#1 Choose oil wisely: “An easy answer to this would be refined oil. But the use of oil depends on several factors starting with the food you are cooking, the time it would take to cook it and of course if you want a certain aroma to be added or smell to be masked. So begin with choosing one with a high smoking point: mustard, rice bran and peanut oil are all good, since they are able to retain heat well and hence fry better. If you cannot figure out, ghee or clarified butter is your best bet.
#2 Temperature check: A key feature to good frying is hot oil – not smoke burning neither insipidly lukewarm. And the best way to check it is using a kitchen thermometer or even the old way of dunking a batter. If it rises to the top instantly then your oil is ready to fry. If it takes time, then wait another few minutes.
#3 Keeping the temperature consistent: Yet another facet of good frying is keeping the temperature of the oil consistent once you reached the right heat. A good way to do is to keep the gas at medium. This eliminates the chance of burning the food later. Also, the oil doesn’t stick to the food, which makes it a better eat, especially if you want to keep the inside moist. Remember, in frying, food cooks from outside to inside.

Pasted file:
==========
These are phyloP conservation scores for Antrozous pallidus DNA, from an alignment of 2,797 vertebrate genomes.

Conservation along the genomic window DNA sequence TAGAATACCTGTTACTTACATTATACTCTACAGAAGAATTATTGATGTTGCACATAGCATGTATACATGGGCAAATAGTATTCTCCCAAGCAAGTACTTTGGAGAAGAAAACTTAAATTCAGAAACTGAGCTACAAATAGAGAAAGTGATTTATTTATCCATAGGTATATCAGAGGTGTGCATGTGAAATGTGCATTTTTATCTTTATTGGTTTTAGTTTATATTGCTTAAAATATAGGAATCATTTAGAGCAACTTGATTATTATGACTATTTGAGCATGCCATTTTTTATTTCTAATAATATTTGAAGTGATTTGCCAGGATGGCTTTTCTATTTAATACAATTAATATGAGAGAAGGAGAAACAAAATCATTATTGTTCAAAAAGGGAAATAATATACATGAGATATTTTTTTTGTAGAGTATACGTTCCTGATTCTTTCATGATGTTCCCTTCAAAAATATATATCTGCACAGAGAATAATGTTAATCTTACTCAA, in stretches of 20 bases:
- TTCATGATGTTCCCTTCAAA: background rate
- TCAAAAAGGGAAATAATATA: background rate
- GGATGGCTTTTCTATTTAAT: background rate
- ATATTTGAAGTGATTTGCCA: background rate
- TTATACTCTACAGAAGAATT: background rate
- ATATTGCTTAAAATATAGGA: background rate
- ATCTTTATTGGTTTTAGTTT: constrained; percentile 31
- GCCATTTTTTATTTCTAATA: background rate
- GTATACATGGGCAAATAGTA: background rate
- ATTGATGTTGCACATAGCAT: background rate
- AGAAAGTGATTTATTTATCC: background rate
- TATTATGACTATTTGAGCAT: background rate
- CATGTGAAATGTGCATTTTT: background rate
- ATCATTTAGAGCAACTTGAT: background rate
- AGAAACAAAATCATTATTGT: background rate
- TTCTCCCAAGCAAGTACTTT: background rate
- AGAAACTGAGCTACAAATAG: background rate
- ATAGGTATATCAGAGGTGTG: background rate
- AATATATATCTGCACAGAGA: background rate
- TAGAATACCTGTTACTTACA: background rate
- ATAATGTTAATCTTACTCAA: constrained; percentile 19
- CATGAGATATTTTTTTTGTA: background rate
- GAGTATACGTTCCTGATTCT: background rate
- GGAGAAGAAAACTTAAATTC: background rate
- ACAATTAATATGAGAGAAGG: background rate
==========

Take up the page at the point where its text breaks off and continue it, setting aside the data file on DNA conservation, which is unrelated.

#4 The 60 Ratio: One of the mistakes that most cooks make is trying to fry one piece at a time. If the vessel used is small then it is fine but cooking one piece at a time in an average size pan means there is more fat to food, which means either the food is overcooked or undercooked with more fat in it. A good idea is to get at least 60 percent of the pan’s real estate filled. This would ensure that the food cooks more evenly. In fact, it is one of the tricks that most halwais employ to make evenly cooked, crisp samosa.
#5 Storage and Reuse: The best practice employed by many to know whether the frying oil can be reused is the appearance. A darker shade signifies the oil has already lived its life of goodness. In a way that is true. But when done well, oil can be reused for tempering because frying infuses them with better flavours. If not using, one can cool the oil, strain and keep it in a tight container for being used for lighter cooking. This however isn’t the case with highly perishable cooking like fish, which takes on the odour as well, and is often reusing it is not advised.